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Madhavi Gavini

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What is the probability of man exploring other galaxies in our lifetime?

The record breaking jump from space by Felix Baumgartner has renewed my interest in space travel.
Until now space travel has been limited to our solar system.
Is there a possibility for us to travel to other galaxies beyond the milky way in the near future?

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    Oct 19 2012: The probability of man exploring other galaxies in our lifetime is zero. If it's even possible, we are at least thousands of years away from even starting such a journey.

    Of course one could get creative with the meaning of your question. What do you mean by "man exploring" - in person? Or simply exploring by observing very carefully? By sending a remote probe? What about a spiritual journey? What about using quantum entanglement principles?

    Should we calculate the distance to the nearest galaxy - Andromeda - and then how long it would take to get there at the speed of light? Or assume faster than light travel will be invented? How much faster? Or diving through a worm hole to instantly transport from one region of our universe to another? Or travel to another multiverse? Or time travel?

    Lacking some exotic discovery like that, it's going to be a very, very long time before our species gets to another galaxy. And by that time, our species will likely have changed so much that one might hesitate to call that "man" in the sense of your question.
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      Oct 19 2012: zero is a very small number
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      Oct 19 2012: Danger,
      By exploring, I mean either sending remote probes or in person.
      "our species will likely have changed so much that one might hesitate to call that "man" in the sense of your question."
      Homo sapiens (modern man) has been around for over 200000 years. So,it will take a very long time for us to evolve into another species. I do not think it will take that long for humans/probes to travel to another galaxy.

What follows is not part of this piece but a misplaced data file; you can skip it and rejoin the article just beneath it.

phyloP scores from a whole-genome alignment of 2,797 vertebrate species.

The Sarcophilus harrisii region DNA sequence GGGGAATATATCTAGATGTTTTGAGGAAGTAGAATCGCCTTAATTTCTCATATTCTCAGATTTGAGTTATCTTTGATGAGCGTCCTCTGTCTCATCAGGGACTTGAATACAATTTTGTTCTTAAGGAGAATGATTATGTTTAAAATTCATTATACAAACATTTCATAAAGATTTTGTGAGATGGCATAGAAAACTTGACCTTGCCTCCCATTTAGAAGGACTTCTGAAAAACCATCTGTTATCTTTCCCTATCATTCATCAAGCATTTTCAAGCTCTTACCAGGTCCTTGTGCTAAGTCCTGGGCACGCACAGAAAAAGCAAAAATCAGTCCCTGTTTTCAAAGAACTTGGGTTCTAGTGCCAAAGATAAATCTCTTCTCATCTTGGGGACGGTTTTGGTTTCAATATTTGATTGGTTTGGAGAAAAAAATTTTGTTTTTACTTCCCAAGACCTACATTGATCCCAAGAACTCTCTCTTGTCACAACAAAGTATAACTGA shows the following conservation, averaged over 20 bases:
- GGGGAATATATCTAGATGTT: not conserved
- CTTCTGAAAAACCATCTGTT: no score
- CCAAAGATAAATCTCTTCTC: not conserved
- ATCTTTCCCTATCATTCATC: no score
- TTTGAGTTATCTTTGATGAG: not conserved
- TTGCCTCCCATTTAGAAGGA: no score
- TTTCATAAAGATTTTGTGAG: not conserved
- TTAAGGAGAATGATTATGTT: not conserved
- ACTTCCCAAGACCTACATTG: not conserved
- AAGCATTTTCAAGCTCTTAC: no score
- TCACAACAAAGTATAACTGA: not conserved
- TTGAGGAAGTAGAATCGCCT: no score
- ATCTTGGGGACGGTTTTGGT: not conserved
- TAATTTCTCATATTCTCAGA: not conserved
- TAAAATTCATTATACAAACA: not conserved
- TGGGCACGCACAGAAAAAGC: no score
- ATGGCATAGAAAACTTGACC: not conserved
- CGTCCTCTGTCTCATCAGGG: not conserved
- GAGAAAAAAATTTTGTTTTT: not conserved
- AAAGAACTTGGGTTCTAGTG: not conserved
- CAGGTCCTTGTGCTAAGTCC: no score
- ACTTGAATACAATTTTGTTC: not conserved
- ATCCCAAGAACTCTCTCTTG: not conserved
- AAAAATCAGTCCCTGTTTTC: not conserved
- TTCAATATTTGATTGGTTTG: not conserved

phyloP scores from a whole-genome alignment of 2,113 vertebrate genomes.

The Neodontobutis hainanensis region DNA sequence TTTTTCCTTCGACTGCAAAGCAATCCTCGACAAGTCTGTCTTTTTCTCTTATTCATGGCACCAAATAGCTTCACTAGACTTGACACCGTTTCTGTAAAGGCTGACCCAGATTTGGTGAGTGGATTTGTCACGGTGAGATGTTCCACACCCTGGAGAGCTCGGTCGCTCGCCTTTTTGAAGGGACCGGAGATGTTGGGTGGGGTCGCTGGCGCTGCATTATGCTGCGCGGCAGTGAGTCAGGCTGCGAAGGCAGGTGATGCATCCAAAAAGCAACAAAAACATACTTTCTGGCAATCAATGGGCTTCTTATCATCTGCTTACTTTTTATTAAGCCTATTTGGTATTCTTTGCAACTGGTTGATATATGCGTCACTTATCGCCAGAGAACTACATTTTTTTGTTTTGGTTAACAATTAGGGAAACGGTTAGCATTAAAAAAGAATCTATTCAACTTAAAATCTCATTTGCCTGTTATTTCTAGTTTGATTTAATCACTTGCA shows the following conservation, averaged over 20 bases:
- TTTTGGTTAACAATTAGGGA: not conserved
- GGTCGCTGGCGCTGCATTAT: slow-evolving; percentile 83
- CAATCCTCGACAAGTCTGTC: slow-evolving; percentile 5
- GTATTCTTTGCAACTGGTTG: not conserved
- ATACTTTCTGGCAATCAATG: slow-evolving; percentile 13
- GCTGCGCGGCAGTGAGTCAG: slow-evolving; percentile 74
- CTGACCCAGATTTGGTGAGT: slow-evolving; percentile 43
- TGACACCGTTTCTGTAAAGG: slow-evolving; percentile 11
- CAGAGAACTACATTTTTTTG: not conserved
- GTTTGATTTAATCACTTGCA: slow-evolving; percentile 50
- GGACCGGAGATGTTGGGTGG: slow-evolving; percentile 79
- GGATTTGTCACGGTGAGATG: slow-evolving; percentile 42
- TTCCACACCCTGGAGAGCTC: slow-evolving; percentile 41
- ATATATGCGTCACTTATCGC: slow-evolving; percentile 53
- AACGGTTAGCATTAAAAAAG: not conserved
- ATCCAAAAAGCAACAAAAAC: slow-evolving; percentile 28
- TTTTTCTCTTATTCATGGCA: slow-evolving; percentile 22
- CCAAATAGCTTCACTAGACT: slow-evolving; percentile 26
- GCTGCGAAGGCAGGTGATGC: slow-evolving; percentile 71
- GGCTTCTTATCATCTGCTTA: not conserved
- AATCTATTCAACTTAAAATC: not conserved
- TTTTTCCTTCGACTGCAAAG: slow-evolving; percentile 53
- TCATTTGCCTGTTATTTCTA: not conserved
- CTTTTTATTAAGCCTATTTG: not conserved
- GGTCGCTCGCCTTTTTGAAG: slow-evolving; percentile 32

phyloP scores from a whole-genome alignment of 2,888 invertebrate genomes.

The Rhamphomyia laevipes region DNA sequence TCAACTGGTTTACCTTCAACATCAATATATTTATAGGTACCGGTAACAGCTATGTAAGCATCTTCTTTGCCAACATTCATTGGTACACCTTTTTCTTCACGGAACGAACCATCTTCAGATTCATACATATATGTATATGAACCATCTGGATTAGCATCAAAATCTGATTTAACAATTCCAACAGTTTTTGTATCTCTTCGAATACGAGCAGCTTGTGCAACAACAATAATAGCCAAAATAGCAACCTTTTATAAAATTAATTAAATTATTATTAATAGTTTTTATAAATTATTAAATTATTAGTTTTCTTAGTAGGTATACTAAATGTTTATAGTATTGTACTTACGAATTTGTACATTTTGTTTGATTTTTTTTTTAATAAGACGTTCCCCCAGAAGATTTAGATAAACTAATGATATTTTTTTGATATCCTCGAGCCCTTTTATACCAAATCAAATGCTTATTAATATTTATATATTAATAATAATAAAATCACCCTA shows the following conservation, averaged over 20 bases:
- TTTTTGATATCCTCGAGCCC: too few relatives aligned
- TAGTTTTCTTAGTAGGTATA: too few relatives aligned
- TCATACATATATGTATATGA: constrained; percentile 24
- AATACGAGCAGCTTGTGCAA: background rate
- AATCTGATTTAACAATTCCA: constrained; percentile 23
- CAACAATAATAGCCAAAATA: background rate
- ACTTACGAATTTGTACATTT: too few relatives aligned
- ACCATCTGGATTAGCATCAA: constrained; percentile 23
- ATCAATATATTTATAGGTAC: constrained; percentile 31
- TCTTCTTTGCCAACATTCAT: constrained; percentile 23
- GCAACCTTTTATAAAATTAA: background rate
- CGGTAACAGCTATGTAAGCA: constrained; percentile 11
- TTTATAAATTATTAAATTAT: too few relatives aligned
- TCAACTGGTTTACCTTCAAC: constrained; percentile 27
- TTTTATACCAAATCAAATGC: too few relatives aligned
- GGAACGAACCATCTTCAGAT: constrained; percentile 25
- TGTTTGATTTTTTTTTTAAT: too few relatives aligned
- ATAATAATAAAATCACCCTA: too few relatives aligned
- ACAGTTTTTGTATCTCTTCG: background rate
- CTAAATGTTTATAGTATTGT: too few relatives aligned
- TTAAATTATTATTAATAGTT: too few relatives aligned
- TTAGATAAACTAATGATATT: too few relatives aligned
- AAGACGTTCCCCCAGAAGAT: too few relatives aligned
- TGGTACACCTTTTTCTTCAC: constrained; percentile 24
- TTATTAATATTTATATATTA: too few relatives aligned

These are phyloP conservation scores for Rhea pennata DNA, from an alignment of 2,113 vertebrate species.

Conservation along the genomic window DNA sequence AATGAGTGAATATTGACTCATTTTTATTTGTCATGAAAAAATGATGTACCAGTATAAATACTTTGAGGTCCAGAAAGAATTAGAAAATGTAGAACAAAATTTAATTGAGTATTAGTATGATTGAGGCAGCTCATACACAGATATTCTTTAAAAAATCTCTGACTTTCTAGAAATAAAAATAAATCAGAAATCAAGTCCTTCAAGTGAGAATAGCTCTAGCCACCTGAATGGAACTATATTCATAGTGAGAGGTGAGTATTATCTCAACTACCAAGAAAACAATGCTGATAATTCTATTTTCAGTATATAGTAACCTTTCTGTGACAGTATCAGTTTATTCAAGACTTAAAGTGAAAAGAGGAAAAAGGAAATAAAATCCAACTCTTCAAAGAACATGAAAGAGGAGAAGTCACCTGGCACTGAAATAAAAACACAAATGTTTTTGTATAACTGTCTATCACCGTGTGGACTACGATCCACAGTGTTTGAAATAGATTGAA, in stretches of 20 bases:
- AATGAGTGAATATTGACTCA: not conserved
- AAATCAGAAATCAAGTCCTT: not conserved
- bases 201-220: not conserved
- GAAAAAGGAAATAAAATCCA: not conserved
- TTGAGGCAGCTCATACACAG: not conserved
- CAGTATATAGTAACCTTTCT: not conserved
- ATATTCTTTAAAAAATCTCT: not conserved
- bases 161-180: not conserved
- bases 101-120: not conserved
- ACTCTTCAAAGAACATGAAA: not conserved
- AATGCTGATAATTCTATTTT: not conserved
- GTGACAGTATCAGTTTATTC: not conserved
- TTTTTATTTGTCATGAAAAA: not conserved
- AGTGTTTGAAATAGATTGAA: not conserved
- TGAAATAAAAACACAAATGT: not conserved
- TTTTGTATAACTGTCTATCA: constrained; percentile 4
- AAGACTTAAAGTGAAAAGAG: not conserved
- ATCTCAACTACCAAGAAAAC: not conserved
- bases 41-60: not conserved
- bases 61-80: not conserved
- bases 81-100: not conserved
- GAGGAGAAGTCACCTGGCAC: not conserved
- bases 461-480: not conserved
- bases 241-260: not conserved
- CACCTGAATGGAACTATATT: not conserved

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        Oct 20 2012: I think you're right about how long our species would be around if we were relying on the same kind of evolution. I subscribe to theories like the singularity theory, which I think implies that our technology will eventually get so advanced that we will have full control over our own genetics, body shape, and brain function. If you believe that our brains carry our minds, then we should be able to extend our minds into other realms. In a 100 years or so when we Combine the power of quantum computing with nanotechnology this will give us near god like powers over matter and ourselves - issues like practical immortality, and identity boundaries will be very interesting issues - hot topics explored in science fiction today.
    • Oct 20 2012: "Lacking some exotic discovery like that, it's going to be a very, very long time before our species gets to another galaxy. And by that time, our species will likely have changed so much that one might hesitate to call that "man" in the sense of your question."

      Even at sublight speeds the journey doesn't have to take long for those ABOARD the ship because of time dilation (and/or some form of stasis).
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        Oct 20 2012: An excellent point!

        As the question used the phrase "in our lifetime", I interpreted that to mean the timeline of us here on earth. It's also valid I think to consider whether we could reach another galaxy within the life time of the person on the trip.

        If you add a form of stasis for passengers on a spaceship such as cryonic suspension (with the thawing out problems worked out), you can effectively take however many thousands or more years you like to get there. I don't think that helps an argument one way or the other, other than to say that eventually, some time, we could get there.

        As far as time dilation goes though, that's an interesting point. I put together a scenario and looked at the hard relativistic math to see whether it actually pans out. Let's put together the most optimistic scenario possible: Let's assume we could build a rocket ship with an engine that was 100% efficient at converting mass to energy maybe using antimatter - theoretically, the most efficient way to achieve near light speed travel. Let's say you accelerate at a constant 1G, simulating earth gravity. The equations tell us only 28 years would have passed for those on board the spaceship by the time they safely reach the next galaxy. So you could get there in your life time, while many thousands of years have passed on earth.

        How would you build such a space ship? You would need 4.2 billion tons of fuel to safely propel each 1 kilogram of payload to the nearest galaxy. That's a one way trip, by the way.

        So assuming we are limited by the speed of light, it would take way too much fuel to get there in our life time by relying on time dilation. At least according to this scenario.

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